Spring is the busiest season for condominium sales. There are many reasons for buying a condo instead of a house. They make great affordable first homes. They also make great “last homes” if you are downsizing from a large family house to a smaller residence.

Although condos are no longer the “ugly ducklings” of housing since they now often appreciate in market value about the same as comparable single-family detached houses, there are special questions condo buyers should ask to avoid buying a “bad condo.” Buying a condo can be more complicated than buying a house.

Purchase Bob Bruss reports online.

CONDO ADVANTAGES. The many reasons for buying a condo instead of a house include (1) usually less expensive than buying a similarly sized single-family house; (2) exterior maintenance is the responsibility of the condo homeowner’s association; (3) the security of leaving your condo for an extended period without worry (called “lock and leave”); (4) homeowner tax benefits similar to houses; (5) pride of ownership from being an owner rather than a renter; and (6) potential resale profit as the condo appreciates in market value. However, local supply and demand greatly affects this last potential advantage.

CONDO DISADVANTAGES. Depending on your viewpoint, potential condo disadvantages might include (1) being subject to the rules of the condo homeowner’s association; (2) unexpected increases in monthly fees and special assessments for maintenance costs; (3) policies and rules you don’t like — such as no pets or no rentals; (4) poor-quality maintenance or management which affect enjoyment and resale values; (5) poor soundproofing (the number one complaint of condo owners); (6) lack of freedom to do as you wish, such as have noisy parties; and (7) neighbors you don’t like or who don’t like you.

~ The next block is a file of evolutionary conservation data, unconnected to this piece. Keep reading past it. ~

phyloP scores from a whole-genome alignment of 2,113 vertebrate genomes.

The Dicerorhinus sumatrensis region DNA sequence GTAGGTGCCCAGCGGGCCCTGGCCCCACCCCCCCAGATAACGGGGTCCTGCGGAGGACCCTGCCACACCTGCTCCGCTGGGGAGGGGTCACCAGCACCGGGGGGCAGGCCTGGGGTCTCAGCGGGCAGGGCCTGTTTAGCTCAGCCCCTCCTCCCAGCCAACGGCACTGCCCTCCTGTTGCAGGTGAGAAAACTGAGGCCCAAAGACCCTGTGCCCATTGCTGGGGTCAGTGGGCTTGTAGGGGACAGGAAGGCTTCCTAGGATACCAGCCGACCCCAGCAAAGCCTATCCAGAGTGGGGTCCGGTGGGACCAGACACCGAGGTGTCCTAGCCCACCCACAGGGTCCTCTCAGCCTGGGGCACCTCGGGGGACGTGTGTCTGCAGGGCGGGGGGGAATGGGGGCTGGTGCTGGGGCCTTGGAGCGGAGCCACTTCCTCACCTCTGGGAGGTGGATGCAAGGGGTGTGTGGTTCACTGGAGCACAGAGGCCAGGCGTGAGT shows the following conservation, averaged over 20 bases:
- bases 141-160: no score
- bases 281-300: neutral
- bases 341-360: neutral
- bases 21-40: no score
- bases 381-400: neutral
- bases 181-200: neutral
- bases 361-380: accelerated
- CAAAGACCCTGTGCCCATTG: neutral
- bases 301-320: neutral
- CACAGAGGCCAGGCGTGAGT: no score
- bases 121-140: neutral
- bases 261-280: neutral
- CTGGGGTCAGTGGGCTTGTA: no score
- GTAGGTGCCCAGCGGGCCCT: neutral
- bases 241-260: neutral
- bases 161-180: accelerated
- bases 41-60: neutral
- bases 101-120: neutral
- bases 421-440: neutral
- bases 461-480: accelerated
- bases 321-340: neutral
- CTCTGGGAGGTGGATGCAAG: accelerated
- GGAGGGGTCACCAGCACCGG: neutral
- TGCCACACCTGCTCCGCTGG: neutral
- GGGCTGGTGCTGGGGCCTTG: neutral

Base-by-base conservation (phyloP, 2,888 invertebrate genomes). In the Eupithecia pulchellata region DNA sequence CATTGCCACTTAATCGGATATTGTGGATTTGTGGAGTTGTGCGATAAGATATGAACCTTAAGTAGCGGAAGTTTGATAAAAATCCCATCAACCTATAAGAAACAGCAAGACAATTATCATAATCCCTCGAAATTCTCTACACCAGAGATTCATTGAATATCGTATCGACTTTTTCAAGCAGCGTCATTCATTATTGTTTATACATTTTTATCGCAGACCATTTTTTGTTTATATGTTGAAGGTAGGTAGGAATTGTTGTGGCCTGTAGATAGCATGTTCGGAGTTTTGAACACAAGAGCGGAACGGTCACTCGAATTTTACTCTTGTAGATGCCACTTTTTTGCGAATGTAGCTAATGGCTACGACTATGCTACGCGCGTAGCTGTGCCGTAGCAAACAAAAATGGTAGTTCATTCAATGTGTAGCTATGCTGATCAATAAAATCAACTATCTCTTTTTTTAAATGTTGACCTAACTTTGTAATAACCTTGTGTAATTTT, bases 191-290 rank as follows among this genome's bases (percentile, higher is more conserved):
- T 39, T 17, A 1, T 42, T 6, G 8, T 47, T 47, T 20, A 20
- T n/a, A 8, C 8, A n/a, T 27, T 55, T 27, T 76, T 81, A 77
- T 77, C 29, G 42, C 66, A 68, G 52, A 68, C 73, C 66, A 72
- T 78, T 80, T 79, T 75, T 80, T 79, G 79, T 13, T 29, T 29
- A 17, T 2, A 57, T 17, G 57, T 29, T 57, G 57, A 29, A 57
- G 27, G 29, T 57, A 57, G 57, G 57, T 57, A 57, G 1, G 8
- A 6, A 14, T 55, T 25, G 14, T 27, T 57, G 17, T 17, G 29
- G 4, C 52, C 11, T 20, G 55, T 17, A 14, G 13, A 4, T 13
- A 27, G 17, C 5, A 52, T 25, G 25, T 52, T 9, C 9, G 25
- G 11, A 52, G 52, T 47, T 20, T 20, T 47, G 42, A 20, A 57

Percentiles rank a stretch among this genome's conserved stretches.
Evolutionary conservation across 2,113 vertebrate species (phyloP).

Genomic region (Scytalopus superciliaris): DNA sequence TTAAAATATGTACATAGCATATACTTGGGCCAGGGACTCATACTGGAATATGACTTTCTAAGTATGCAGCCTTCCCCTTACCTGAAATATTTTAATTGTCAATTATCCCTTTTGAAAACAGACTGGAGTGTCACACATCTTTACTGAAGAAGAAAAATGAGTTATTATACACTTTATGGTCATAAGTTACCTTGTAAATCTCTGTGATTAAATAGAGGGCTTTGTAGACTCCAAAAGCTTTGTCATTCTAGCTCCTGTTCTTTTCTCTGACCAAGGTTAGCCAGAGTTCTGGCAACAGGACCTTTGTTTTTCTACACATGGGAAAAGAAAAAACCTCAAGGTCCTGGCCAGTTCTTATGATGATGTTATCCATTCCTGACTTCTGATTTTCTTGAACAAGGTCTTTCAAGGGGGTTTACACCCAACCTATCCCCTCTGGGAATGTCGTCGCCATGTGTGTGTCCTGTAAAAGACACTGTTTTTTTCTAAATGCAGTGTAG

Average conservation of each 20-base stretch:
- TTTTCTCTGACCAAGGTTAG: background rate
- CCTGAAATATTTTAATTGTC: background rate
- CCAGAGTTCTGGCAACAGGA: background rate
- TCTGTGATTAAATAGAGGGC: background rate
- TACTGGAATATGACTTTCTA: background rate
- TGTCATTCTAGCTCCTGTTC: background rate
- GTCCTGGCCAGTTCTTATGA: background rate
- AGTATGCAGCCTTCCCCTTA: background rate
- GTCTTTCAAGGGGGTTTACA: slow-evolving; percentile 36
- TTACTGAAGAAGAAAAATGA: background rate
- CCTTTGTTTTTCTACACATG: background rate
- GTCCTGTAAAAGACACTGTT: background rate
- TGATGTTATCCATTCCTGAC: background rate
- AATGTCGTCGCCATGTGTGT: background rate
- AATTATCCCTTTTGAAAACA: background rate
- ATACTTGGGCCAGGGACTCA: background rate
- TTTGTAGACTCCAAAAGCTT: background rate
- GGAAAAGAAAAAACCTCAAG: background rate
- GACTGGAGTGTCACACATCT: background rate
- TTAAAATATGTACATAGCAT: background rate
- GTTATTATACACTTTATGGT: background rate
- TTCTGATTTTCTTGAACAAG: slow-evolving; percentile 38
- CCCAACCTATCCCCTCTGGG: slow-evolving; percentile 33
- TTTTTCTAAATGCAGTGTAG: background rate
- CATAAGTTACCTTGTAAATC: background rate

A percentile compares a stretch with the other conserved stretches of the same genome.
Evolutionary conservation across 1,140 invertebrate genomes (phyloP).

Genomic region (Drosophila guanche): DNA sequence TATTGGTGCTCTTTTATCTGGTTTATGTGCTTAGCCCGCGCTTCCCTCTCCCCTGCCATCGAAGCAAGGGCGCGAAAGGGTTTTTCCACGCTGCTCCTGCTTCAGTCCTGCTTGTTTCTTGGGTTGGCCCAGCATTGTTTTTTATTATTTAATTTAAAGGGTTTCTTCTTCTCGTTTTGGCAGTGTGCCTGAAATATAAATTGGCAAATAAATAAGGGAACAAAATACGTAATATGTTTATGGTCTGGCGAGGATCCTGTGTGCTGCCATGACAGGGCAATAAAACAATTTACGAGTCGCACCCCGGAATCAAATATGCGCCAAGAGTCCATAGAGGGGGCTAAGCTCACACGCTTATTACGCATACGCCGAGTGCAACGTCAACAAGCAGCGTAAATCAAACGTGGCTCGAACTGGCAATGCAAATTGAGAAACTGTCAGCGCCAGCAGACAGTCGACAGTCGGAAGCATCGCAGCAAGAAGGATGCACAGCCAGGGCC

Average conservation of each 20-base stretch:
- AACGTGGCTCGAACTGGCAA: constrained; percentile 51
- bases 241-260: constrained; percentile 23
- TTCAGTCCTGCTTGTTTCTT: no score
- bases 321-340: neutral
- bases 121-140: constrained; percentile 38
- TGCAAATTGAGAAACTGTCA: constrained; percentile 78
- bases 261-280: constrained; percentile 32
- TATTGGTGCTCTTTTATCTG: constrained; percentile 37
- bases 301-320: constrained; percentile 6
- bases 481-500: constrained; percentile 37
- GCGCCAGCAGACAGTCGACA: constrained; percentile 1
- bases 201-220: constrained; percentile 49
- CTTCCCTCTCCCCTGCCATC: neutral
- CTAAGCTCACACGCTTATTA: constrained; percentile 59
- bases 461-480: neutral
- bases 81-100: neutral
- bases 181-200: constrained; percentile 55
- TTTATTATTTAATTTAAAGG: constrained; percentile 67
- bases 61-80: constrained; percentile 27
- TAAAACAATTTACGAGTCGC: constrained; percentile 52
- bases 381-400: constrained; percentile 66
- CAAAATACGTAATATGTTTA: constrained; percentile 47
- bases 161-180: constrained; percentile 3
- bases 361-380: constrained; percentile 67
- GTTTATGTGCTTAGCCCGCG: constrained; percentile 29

ASK KEY QUESTONS TO AVOID BUYING A BAD CONDO. To minimize chances of buying a bad condo, which you will later regret, here are the seven key questions to ask to avoid buying a bad condo:

1. WHAT IS THE FINANCIAL CONDITION OF THE CONDO ASSOCIATION? If you are considering purchase of a brand-new condo, to attract buyers the developer has probably set the monthly condo fees very low. Watch out for inadequate allocations for replacement reserves which are sure to increase in future years as the building ages and needs repairs.

If you are considering buying an older condo, study the replacement reserves. Depending on the building’s age and anticipated replacements, such as a new roof every 15 to 20 years, if reserves are inadequate a large special assessment might be levied on each owner when an unexpected cost arises.

For example, I own a condo where each owner incurred a $2,000 special assessment to replace the leaking windows.

There is no minimum replacement reserve guideline, but two standards are (a) at least $2,000 to $3,000 per unit, and/or (b) 25 percent of the annual gross income for the homeowner’s association should be in the reserve account.

Smart condo buyers ask if there are any major replacements anticipated in the next 12 months and if there will be a special assessment. Review the board of director’s meeting minutes for the last six months to determine what issues are being discussed.

2. HOW DO THE MONTHLY FEES COMPARE WITH COMPARABLE NEARBY CONDO COMPLEXES? The answer is important not only to your wallet, but to the resaleability of the condo. When the condo fees are very high compared to the competition, that holds down the market value of condos in that complex. Be sure to inquire what services are included, such as central heat and air conditioning.